Heya, Monster.

A SoberBlog by a TallWoman.

Sort of Out & About.

Hello, all.* Can you tell I have a few more hours of free-time lately? Ha. I am starting to worry I will bore you with all of these Life updates….

Well, I am here today, because I did a big thing. I posted my tattoo and the reason for my tattoo on FB Sunday evening. Here is some of what I wrote:

Friends, I am Sober. And have been sober for this past year. I found sobriety because I had lost Myself. Truly. Lost her. Did not know where or who or what I was anymore. I could see my Beautiful Life and I would marvel at the fact I was not happy inside of it. How could I not be happy?! But I wasn’t. After turning over so many aspects of myself, trying to figure out what was wrong with me, I kept hitting my head against the truth – I had slowly, without realizing it, begun to center my world around drinking. And so? After a long, painful, pissed-off bit of soul-searching, one day, I just let go of trying to control it all. I let go and stopped drinking on June 9, 2015. 390 days later? I am more Myself, more present, more confident, and more happy to be alive than I ever have been as an adult. 

And the response was overwhelmingly positive. People commenting, liking, all the kind things people do to recognize others on the ol’ FB. I even had one old acquaintance reach out to me privately and tell me she was also sober, and had been sober for 15 years. Yow! And another friend wrote me and said he had begun sobriety about the same time as I did. Again, wowwowwow. So overwhelmed with Kindness (my word o’ the year) and living honestly and openly.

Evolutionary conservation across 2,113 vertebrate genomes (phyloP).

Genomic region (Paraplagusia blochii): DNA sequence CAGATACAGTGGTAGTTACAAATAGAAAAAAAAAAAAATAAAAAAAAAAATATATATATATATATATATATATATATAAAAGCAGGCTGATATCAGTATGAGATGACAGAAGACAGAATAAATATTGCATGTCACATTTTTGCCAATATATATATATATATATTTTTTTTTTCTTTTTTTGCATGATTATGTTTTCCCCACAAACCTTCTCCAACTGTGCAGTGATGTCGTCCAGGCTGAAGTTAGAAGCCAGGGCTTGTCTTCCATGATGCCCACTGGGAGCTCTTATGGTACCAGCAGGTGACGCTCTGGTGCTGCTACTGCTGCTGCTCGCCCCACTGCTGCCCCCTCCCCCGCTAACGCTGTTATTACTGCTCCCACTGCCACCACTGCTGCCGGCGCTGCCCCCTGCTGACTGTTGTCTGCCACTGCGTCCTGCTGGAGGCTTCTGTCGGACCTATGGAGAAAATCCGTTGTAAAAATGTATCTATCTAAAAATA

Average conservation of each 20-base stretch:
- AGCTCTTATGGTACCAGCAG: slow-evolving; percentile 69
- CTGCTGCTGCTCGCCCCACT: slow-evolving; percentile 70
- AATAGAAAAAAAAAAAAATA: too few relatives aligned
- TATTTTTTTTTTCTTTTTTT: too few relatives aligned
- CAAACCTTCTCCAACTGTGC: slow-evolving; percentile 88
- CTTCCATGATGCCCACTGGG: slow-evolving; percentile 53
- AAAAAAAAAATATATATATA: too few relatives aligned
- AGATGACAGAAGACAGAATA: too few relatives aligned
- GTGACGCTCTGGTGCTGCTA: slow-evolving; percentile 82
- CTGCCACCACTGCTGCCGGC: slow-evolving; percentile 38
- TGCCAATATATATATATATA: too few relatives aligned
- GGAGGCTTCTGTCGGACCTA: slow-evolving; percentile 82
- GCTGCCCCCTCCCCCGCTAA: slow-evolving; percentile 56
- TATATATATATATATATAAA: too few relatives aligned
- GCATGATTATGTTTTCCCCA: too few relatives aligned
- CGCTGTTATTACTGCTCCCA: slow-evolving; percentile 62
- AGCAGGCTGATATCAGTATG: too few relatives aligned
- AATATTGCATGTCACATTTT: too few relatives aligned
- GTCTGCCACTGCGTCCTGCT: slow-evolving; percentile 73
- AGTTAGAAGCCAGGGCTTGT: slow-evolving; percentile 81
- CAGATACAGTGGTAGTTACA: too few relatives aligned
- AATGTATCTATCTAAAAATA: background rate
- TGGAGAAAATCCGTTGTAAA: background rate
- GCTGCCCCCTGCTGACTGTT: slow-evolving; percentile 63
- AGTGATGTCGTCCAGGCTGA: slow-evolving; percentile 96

I had a number of people make the comments of either, ‘I had no idea!’ or ‘You are so brave!’ And while the first relates to living as a high-functioning alcoholic so that no one sees what’s really going on (Of which, I am not surprised, but also a little sad about.), the second… I feel it relates to the social stigma still associated with sobriety and being in recovery. It’s an interesting line to walk being sober and being in this world that loves booze and fun and letting loose so much. It’s interesting because of the challenges of feeling like I am the odd one out. There’s the whole fear-of-missing-out syndrome based on the many, many advertisements and product placements, and general depictions of people having-fun-by-drinking-together in most of our entertainment options, as well as that same ol’ FB engine that perpetuates the images of friends drinking and laughing and going to breweries and pub-hopping, etc. And with all that, we few, we happy few (Henry V), are walking through this alcohol-soaked world thinking we have something to hide. How absurd is that? …. Yes, of course, the shame of past transgressions and foibles and times when we-did-that-when-we-were-drunk (x 1,000,001 for me personally)…. But stepping into sobriety, we can be proud we stepped away from our past. We can be proud we took a positive step in order to help ourselves. There is no shame in sobriety, nor should there be.

Of course, here I sit, struggling with whether or not to show you all a picture of my real self, and like an anxious hypocrite, I can’t quite rip that bandage off yet. I am so close, but just not yet. Much of my hesitation has to do with the stories I’ve told here about what I did while drinking. Some of it has to do with my identification as a woman with bipolar as well.

Again, Stigma… noun: 1. a mark of disgrace associated with a particular circumstance, quality, or person.

Why is it we stigmatize our hurt? Why are our hurt and our pain thought to be negative? Things to be ashamed of? Even what I have found in the past 36 hours is that living my truth is not so bad. It’s actually very liberating and relaxing, because I am not working to keep a secret. I came clean (again). I know there’s a history, as well as a present-day condition within our world that demands we be unkind to those who are different and other, but when we embrace our truths and tell our stories, isn’t it true we grow stronger and more compassionate and less judgmental because knowledge is power. Truth is power. Cliches, sure, but soso true.